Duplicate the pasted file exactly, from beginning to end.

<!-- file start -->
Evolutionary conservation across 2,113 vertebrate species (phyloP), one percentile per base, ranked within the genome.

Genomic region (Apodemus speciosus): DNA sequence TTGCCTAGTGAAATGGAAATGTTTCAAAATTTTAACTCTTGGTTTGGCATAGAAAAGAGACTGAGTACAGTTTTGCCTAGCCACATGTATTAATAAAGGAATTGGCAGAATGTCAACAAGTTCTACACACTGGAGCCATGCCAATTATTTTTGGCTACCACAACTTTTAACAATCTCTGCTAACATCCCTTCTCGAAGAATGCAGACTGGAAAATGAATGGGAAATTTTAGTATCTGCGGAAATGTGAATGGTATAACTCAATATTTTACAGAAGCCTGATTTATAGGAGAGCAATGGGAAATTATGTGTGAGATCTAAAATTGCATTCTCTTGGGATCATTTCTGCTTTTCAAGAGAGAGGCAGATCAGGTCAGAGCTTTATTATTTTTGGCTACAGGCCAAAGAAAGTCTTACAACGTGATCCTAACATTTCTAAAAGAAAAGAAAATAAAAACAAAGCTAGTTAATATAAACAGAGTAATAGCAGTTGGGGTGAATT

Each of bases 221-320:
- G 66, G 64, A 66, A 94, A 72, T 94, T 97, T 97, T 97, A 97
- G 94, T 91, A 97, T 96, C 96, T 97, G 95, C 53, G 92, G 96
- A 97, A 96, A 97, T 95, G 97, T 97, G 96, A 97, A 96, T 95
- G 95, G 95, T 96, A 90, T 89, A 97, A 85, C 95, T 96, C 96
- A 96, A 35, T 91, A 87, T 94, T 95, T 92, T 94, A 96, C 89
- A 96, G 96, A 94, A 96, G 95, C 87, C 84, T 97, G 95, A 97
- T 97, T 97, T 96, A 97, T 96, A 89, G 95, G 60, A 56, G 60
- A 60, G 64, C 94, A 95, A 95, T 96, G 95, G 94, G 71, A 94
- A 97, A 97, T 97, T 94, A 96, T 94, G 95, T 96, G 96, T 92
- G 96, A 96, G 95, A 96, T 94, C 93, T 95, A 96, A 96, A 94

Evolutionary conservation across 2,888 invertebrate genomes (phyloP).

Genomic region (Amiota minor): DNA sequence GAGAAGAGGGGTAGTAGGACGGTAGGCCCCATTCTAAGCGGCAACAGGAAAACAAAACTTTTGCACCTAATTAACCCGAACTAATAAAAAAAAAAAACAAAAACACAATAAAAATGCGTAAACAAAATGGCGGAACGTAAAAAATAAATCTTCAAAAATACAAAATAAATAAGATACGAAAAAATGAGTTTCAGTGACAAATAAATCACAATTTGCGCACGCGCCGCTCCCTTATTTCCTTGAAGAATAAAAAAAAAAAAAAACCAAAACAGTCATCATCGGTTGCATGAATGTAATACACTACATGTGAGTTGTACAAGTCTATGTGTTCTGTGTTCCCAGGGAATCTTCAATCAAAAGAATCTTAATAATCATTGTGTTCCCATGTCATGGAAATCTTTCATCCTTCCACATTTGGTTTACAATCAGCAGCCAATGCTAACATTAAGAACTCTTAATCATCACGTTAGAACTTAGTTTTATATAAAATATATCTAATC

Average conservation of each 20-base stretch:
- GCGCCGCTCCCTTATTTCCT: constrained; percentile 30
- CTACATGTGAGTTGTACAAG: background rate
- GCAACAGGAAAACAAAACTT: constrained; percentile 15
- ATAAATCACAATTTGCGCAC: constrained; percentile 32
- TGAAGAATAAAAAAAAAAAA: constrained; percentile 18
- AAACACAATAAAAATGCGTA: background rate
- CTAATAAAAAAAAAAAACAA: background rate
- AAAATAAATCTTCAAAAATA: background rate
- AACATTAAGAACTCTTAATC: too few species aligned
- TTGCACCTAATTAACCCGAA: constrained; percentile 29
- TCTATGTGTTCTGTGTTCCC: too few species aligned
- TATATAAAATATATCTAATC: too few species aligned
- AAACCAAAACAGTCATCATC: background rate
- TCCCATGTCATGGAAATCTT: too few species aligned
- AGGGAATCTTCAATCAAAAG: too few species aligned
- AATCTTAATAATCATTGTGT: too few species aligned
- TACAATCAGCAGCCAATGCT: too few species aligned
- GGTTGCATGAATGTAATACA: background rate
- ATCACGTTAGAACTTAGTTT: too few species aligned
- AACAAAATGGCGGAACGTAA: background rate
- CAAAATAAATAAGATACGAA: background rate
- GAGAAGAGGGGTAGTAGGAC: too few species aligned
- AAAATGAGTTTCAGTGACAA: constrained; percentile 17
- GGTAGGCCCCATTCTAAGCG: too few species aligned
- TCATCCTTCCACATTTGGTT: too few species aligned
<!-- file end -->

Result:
Evolutionary conservation across 2,113 vertebrate species (phyloP), one percentile per base, ranked within the genome.

Genomic region (Apodemus speciosus): DNA sequence TTGCCTAGTGAAATGGAAATGTTTCAAAATTTTAACTCTTGGTTTGGCATAGAAAAGAGACTGAGTACAGTTTTGCCTAGCCACATGTATTAATAAAGGAATTGGCAGAATGTCAACAAGTTCTACACACTGGAGCCATGCCAATTATTTTTGGCTACCACAACTTTTAACAATCTCTGCTAACATCCCTTCTCGAAGAATGCAGACTGGAAAATGAATGGGAAATTTTAGTATCTGCGGAAATGTGAATGGTATAACTCAATATTTTACAGAAGCCTGATTTATAGGAGAGCAATGGGAAATTATGTGTGAGATCTAAAATTGCATTCTCTTGGGATCATTTCTGCTTTTCAAGAGAGAGGCAGATCAGGTCAGAGCTTTATTATTTTTGGCTACAGGCCAAAGAAAGTCTTACAACGTGATCCTAACATTTCTAAAAGAAAAGAAAATAAAAACAAAGCTAGTTAATATAAACAGAGTAATAGCAGTTGGGGTGAATT

Each of bases 221-320:
- G 66, G 64, A 66, A 94, A 72, T 94, T 97, T 97, T 97, A 97
- G 94, T 91, A 97, T 96, C 96, T 97, G 95, C 53, G 92, G 96
- A 97, A 96, A 97, T 95, G 97, T 97, G 96, A 97, A 96, T 95
- G 95, G 95, T 96, A 90, T 89, A 97, A 85, C 95, T 96, C 96
- A 96, A 35, T 91, A 87, T 94, T 95, T 92, T 94, A 96, C 89
- A 96, G 96, A 94, A 96, G 95, C 87, C 84, T 97, G 95, A 97
- T 97, T 97, T 96, A 97, T 96, A 89, G 95, G 60, A 56, G 60
- A 60, G 64, C 94, A 95, A 95, T 96, G 95, G 94, G 71, A 94
- A 97, A 97, T 97, T 94, A 96, T 94, G 95, T 96, G 96, T 92
- G 96, A 96, G 95, A 96, T 94, C 93, T 95, A 96, A 96, A 94

Evolutionary conservation across 2,888 invertebrate genomes (phyloP).

Genomic region (Amiota minor): DNA sequence GAGAAGAGGGGTAGTAGGACGGTAGGCCCCATTCTAAGCGGCAACAGGAAAACAAAACTTTTGCACCTAATTAACCCGAACTAATAAAAAAAAAAAACAAAAACACAATAAAAATGCGTAAACAAAATGGCGGAACGTAAAAAATAAATCTTCAAAAATACAAAATAAATAAGATACGAAAAAATGAGTTTCAGTGACAAATAAATCACAATTTGCGCACGCGCCGCTCCCTTATTTCCTTGAAGAATAAAAAAAAAAAAAAACCAAAACAGTCATCATCGGTTGCATGAATGTAATACACTACATGTGAGTTGTACAAGTCTATGTGTTCTGTGTTCCCAGGGAATCTTCAATCAAAAGAATCTTAATAATCATTGTGTTCCCATGTCATGGAAATCTTTCATCCTTCCACATTTGGTTTACAATCAGCAGCCAATGCTAACATTAAGAACTCTTAATCATCACGTTAGAACTTAGTTTTATATAAAATATATCTAATC

Average conservation of each 20-base stretch:
- GCGCCGCTCCCTTATTTCCT: constrained; percentile 30
- CTACATGTGAGTTGTACAAG: background rate
- GCAACAGGAAAACAAAACTT: constrained; percentile 15
- ATAAATCACAATTTGCGCAC: constrained; percentile 32
- TGAAGAATAAAAAAAAAAAA: constrained; percentile 18
- AAACACAATAAAAATGCGTA: background rate
- CTAATAAAAAAAAAAAACAA: background rate
- AAAATAAATCTTCAAAAATA: background rate
- AACATTAAGAACTCTTAATC: too few species aligned
- TTGCACCTAATTAACCCGAA: constrained; percentile 29
- TCTATGTGTTCTGTGTTCCC: too few species aligned
- TATATAAAATATATCTAATC: too few species aligned
- AAACCAAAACAGTCATCATC: background rate
- TCCCATGTCATGGAAATCTT: too few species aligned
- AGGGAATCTTCAATCAAAAG: too few species aligned
- AATCTTAATAATCATTGTGT: too few species aligned
- TACAATCAGCAGCCAATGCT: too few species aligned
- GGTTGCATGAATGTAATACA: background rate
- ATCACGTTAGAACTTAGTTT: too few species aligned
- AACAAAATGGCGGAACGTAA: background rate
- CAAAATAAATAAGATACGAA: background rate
- GAGAAGAGGGGTAGTAGGAC: too few species aligned
- AAAATGAGTTTCAGTGACAA: constrained; percentile 17
- GGTAGGCCCCATTCTAAGCG: too few species aligned
- TCATCCTTCCACATTTGGTT: too few species aligned